Kudos to Health Canada (the Canadian equivalent of our FDA) in spite of the fact that Canada was the first country in the world to basically prohibit the use of BPA (bisphenol A) in baby bottles, they continued to do due diligence on the substance. And then in light of later research they concluded, as quoted in the journal Plastics Today:
Based on the overall weight of evidence, Health Canada continues to conclude that dietary exposure to BPA through food packaging is not expected to pose a health risk to the general population, including newborns and young children.
Of course, we at ACSH are not surprised at this conclusion, since we have been saying for years that dietary BPA poses no health risks.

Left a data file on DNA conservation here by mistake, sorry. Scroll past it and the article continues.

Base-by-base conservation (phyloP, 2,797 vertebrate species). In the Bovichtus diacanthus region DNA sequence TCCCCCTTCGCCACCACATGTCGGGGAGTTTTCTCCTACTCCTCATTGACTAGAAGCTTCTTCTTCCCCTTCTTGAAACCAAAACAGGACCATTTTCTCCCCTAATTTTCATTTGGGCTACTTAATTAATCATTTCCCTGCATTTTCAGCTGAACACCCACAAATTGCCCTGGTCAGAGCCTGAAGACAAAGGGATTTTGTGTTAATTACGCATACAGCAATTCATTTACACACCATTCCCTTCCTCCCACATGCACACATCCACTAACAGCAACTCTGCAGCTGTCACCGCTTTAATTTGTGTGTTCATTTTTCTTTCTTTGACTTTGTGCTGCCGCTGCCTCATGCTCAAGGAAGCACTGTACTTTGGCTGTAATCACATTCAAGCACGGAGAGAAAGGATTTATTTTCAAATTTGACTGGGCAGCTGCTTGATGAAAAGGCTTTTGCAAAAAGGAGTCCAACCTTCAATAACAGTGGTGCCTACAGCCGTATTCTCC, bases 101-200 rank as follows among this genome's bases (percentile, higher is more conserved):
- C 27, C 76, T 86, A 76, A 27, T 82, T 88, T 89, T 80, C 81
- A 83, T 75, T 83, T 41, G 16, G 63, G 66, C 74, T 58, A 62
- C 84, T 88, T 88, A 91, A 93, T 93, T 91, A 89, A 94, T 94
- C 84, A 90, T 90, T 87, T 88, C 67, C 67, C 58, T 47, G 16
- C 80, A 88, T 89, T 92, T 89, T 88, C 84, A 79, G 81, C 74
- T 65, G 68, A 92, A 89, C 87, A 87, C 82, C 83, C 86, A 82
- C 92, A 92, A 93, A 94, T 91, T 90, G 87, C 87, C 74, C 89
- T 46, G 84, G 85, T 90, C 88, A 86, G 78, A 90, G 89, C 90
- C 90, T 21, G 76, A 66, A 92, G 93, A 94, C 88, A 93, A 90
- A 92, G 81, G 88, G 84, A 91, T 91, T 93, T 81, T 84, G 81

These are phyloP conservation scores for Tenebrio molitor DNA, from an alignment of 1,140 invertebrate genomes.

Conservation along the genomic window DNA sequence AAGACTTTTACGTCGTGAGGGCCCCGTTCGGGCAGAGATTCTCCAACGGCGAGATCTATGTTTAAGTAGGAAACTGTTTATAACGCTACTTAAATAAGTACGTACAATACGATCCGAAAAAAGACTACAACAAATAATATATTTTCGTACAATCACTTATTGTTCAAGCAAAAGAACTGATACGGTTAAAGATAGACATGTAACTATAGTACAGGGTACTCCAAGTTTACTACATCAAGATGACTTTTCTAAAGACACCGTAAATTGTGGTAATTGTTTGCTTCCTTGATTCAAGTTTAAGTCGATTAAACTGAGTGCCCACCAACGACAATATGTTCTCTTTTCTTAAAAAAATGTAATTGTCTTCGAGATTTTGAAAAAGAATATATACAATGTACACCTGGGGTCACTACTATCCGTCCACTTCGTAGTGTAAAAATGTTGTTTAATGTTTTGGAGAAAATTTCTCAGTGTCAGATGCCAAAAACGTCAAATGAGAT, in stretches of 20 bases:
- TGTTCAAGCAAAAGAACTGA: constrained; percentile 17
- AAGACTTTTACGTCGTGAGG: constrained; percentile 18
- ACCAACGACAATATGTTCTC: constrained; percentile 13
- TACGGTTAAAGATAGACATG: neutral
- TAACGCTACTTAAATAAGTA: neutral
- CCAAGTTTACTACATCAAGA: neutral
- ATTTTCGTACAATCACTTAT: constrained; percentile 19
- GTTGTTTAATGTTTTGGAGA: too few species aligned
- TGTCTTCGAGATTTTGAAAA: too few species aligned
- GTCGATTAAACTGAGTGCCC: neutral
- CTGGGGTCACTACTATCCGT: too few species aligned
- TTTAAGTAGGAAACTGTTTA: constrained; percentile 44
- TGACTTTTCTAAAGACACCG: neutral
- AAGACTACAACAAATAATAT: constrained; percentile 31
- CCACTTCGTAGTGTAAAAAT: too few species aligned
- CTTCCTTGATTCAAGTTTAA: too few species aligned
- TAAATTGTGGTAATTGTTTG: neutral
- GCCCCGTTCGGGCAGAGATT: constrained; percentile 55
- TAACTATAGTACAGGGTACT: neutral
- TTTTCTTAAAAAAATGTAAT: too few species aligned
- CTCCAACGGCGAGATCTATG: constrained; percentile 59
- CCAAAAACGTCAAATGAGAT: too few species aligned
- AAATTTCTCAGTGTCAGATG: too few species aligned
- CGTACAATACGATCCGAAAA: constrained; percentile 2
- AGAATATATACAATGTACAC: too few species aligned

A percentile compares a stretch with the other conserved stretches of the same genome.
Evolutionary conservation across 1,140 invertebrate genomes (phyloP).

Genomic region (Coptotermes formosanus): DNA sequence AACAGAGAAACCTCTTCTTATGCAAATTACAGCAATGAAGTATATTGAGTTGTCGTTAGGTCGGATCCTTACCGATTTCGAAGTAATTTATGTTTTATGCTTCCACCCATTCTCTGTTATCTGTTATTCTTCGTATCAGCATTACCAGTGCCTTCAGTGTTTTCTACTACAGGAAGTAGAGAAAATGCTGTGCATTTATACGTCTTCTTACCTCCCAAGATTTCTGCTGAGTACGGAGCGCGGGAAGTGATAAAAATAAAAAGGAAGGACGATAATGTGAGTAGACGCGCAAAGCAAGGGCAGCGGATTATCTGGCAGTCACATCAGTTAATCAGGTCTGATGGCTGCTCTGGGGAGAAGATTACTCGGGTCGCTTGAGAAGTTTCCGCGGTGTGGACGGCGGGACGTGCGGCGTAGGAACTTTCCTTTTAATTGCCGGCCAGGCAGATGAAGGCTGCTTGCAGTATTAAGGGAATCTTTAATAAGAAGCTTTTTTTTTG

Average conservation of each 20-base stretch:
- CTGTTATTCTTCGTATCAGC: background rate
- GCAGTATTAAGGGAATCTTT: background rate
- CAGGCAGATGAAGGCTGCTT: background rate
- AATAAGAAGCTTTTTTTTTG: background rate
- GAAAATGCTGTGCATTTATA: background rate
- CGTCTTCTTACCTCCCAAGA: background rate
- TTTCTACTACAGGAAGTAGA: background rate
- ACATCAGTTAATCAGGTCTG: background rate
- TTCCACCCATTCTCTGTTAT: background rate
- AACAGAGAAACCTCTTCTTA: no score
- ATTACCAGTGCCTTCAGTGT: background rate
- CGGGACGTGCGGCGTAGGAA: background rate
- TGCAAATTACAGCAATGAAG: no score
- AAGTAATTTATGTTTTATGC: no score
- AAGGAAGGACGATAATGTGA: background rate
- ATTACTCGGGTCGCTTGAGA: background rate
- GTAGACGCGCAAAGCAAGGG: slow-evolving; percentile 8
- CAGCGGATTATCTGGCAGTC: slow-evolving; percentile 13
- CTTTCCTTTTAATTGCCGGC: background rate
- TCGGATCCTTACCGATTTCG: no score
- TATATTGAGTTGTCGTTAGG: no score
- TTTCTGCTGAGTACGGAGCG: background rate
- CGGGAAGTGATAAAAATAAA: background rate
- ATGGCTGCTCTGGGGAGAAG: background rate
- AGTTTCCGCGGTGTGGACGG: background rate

ACSH s Dr. Gilbert Ross had this to say: It s of some comfort to those of us in the sound science game to see yet another in a litany of valid scientific perspectives on the issue of BPA s safety with respect to dietary intake (the same is true of course for other environmental exposures). With this Canadian study as well as a recent one in the US, it should be clear to everyone that the typical low exposures we all have to BPA pose no health risk whatsoever.